CoStar CEO Andy Florance says that his company will not change its business model to go after agent commissions once it is established as a residential real estate portal player in the United States.
In an onstage interview with U.S. agent publication RisMedia [subscription required], the outspoken founder and CEO of the PropTech giant said that CoStar would not be changing the way it goes about its business and that the company's residential portal Homes.com would stick to the 'your listing, your lead' principle.
"CoStar is not going to change its business model to get a portion of the commission. And in fact, when we bought Homes.com, they had $40-50 million in revenue from referral fees and we terminated that the first month we owned the company; we walked away."
Florance also put paid to the idea that CoStar would follow many other big U.S. real estate players and look to get into some adjacent revenue streams that agents in the market have typically seen as their own domain.
"I’ve had plenty of time to take a commission; I’ve had plenty of time to do iBuying; I’ve had plenty of time to do a referral fee; I’ve had all kinds of time to do those things that people don’t like and we’ve chosen to never, ever do them."
CoStar is already the leading player in commercial real estate via the LoopNet portal and in apartment rentals via Apartments.com. Since its $250m acquisition of agent platform Homesnap and the minor portal player Homes.com for $156m, CoStar has made no secret of its intention to shake up the residential portal sector and take a big slice of the market away from the likes of Zillow, Redfin and Realtor.com.
With nearly $5 billion cash in reserve and a history of success in other niches, Homes.com is expected to provide a stiff challenge for the incumbents. The task at hand for Florance and CoStar has been to convince agents of a model that charges listings agents to promote their content (rather than charging a success fee) and doesn't allow rivals to advertise on an agent's listing (as Zillow does).
Florance told delegates at the RISMedia’s 26th Annual Power Broker Reception & Dinner that the way Homes.com will do business will not suit every agent.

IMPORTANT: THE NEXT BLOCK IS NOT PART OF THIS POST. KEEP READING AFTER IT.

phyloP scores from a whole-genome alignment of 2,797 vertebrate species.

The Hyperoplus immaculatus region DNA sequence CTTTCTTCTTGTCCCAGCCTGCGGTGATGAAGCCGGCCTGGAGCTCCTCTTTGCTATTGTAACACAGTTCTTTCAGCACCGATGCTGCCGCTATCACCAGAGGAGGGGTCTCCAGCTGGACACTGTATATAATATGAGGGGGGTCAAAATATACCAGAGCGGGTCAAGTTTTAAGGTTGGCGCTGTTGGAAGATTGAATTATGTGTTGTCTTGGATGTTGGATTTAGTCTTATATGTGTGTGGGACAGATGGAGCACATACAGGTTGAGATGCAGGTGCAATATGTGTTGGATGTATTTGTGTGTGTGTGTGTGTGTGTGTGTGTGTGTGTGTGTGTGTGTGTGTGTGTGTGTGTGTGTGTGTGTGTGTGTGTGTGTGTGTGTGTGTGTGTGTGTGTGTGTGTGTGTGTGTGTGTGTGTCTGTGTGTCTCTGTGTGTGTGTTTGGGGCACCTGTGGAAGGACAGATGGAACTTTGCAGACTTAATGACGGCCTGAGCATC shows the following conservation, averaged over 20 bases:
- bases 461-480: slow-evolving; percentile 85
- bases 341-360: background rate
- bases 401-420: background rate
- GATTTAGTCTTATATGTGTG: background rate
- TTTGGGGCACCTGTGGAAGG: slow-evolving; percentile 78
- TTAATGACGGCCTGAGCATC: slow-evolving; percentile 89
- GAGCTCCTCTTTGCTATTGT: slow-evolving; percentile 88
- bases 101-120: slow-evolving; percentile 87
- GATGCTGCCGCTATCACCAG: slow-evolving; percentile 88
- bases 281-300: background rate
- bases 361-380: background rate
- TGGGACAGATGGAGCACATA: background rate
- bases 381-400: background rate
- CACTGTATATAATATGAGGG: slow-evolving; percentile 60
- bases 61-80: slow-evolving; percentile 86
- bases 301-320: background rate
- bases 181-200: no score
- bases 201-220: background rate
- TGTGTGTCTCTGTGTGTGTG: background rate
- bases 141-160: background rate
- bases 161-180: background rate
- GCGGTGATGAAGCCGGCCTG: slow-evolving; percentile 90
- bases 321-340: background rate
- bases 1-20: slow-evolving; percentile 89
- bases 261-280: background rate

"I’ll be frank with you—what our business model does is ‘success begets success’. If you’re a successful agent, you’re going to get more business off of our business model. If you’re just starting out, you’re not going to be able to buy your way into prominence on our site.
Five billion dollars is being paid out to Zillow and Redfin right now, and at some level, that’s coming out of broker/owners’ pockets. I think we can not only reduce that exposure dramatically; I think we can accelerate their businesses by improving the way they work with their clients and be able to meet their clients where they are."
For now, CoStar's residential segment remains relatively small (3.6% of total revenue in Q3 2022) despite Homes.com having tripled traffic in the last 18 months.
Homes.com and CoStar's tilt at the title is expected to begin in earnest with a massive marketing campaign in the new year. The company is well aware that for its ambitious plans to work it will need to prove its value by attracting home-hunter interest. Florance alluded to his residential division's work to enrich the data available to Homes.com users and drive traffic.
"We have to have traffic for us to be relevant to brokerages, so how are we going to get the traffic? We’re doing some crazy projects - we’re hiring a thousand folks to go out and we’re visiting every park, neighborhood, condo, school in the country. We’re collecting all sorts of information"
CoStar is known for going after big acquisitions to grow in new segments. Asked about possible acquisitions that the realtor community might want to know about, Florance said that despite having a lot of capital to deploy, CoStar would be concentrating on its core competencies in residential for the foreseeable.
"Well, we are always doing something every two to three years, but I have to say, residential real estate in the United States is pretty good! Give me a year or two!
I look at certain players in the industry who go out there and try to monetize some model whether it be referral or discount brokerage, and pretty quickly that one thing they’re doing is not enough—all of a sudden they’re doing mortgages iBuying. You’ll notice that some of the other players are losing money with everything they do. We want to basically do this, do this right, get to a place where it’s profitable, and then we’ll take on the next thing."
The CEO, who has become well known for controversy during his 36 years in the job, ended with a comment that many real estate portal bosses would like to express in one way or another to their customers.
"I do hope you guys will give me a break and by the time I’ve been doing this for 50 or 60 years, you will stop asking me if we’re going to compete with the Realtors."